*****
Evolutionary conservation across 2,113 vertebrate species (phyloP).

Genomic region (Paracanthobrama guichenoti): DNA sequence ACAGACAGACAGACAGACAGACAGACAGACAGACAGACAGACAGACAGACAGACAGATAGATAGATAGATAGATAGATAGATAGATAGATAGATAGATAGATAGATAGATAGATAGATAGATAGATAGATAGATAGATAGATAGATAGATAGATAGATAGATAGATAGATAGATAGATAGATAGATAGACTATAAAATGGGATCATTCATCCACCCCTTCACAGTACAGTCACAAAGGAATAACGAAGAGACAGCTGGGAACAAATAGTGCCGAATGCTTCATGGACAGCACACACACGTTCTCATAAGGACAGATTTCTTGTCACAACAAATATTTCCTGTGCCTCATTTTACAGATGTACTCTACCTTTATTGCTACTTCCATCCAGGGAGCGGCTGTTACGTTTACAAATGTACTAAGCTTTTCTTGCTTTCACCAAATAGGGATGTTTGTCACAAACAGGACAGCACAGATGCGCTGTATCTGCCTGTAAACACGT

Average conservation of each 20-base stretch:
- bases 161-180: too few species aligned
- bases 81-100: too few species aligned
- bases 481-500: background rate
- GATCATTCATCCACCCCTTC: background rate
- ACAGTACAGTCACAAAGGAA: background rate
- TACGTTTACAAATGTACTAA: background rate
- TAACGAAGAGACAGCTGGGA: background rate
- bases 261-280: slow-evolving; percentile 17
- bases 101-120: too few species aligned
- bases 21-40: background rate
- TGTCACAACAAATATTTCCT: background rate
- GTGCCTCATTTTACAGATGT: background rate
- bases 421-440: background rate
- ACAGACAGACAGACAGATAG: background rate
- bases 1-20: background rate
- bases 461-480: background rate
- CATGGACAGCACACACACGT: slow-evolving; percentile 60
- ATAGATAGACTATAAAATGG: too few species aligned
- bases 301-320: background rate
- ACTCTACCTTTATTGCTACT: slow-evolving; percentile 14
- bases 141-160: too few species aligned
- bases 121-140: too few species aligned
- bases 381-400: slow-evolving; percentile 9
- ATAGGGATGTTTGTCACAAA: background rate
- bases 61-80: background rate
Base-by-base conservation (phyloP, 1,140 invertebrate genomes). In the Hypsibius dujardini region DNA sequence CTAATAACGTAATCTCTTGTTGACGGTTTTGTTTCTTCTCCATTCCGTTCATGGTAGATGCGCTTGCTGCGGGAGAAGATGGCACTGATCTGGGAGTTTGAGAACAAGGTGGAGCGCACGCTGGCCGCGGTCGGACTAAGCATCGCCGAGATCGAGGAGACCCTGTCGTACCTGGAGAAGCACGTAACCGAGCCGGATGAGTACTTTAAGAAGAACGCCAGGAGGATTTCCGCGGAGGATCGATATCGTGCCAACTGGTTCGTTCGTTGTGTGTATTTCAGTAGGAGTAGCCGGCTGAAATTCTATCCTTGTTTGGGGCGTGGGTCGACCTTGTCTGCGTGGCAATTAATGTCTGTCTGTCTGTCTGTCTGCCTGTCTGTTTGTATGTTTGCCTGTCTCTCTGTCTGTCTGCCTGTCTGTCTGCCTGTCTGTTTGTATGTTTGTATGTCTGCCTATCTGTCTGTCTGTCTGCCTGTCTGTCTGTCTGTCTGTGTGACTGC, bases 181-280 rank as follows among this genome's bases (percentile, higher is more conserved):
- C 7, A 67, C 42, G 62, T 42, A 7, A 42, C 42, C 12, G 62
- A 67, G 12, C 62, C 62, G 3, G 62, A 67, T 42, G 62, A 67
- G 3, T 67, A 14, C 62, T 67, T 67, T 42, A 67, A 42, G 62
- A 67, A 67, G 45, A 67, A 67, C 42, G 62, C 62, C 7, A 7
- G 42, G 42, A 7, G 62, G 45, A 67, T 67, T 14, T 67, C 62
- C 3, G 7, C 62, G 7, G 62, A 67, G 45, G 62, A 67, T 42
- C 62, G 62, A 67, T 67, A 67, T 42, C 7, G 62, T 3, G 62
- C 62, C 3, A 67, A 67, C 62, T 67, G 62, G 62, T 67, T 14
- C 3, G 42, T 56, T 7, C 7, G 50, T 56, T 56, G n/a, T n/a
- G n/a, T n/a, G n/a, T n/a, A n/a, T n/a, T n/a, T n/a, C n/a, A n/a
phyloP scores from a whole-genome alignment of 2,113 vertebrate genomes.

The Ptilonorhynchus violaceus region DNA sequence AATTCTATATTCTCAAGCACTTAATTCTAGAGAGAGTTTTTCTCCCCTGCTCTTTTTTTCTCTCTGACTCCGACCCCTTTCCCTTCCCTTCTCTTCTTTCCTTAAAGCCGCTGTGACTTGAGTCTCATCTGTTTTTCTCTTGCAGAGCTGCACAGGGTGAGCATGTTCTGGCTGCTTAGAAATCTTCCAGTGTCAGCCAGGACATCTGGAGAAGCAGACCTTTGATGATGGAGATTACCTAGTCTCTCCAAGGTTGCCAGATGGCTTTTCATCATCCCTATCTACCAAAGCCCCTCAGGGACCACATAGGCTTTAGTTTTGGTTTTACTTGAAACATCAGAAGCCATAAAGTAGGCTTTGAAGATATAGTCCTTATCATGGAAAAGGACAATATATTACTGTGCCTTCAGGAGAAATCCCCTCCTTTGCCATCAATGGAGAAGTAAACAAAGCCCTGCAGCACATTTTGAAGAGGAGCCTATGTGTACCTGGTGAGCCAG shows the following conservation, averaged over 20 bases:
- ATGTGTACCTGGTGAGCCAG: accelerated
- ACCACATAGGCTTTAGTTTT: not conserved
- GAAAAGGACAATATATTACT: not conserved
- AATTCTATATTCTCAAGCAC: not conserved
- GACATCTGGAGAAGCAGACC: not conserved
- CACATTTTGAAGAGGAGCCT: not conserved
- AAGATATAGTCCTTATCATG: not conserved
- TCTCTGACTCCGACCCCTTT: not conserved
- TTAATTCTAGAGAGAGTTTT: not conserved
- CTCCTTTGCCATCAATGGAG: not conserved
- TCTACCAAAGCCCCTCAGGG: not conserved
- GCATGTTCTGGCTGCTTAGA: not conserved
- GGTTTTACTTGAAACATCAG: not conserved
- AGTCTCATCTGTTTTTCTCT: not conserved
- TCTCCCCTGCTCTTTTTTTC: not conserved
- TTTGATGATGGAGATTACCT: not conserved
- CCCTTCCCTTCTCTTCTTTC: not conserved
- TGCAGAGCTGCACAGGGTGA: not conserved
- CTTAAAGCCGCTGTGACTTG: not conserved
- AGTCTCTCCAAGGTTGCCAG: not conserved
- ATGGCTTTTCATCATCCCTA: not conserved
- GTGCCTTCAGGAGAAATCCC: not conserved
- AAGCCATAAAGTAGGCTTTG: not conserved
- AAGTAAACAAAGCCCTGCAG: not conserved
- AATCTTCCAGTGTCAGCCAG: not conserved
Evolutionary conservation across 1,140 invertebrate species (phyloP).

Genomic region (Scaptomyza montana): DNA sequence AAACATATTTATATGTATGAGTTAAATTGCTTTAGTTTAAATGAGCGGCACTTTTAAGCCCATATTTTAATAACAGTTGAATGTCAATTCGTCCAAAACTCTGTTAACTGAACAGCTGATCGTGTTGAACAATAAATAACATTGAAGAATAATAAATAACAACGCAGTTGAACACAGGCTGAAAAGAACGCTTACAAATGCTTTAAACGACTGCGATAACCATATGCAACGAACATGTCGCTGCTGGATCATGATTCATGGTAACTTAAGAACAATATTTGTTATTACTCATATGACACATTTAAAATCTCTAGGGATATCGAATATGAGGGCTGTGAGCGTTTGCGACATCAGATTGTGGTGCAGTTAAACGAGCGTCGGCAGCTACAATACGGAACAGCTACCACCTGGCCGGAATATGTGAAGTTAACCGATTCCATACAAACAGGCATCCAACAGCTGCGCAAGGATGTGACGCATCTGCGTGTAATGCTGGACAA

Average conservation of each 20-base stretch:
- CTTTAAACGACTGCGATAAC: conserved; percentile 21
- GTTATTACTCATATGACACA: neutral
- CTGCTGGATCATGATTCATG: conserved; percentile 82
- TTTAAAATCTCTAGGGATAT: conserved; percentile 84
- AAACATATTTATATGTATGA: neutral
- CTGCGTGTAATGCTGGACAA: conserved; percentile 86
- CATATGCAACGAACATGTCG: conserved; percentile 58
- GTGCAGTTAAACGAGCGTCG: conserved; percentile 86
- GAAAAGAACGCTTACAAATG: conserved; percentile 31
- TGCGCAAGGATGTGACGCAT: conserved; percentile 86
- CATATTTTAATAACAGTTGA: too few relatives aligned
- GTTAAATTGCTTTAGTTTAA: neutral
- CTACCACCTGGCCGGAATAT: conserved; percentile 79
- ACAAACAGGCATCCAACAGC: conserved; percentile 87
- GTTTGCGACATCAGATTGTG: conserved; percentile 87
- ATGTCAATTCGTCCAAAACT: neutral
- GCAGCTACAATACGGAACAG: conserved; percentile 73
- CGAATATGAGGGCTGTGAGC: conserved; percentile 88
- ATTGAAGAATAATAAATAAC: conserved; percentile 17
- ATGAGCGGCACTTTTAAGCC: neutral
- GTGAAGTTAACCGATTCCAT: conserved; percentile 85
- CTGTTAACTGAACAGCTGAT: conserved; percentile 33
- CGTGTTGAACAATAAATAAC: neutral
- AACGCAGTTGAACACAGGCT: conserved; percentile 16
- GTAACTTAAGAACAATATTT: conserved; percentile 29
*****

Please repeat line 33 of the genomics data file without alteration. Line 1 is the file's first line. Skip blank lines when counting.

- A 67, A 67, G 45, A 67, A 67, C 42, G 62, C 62, C 7, A 7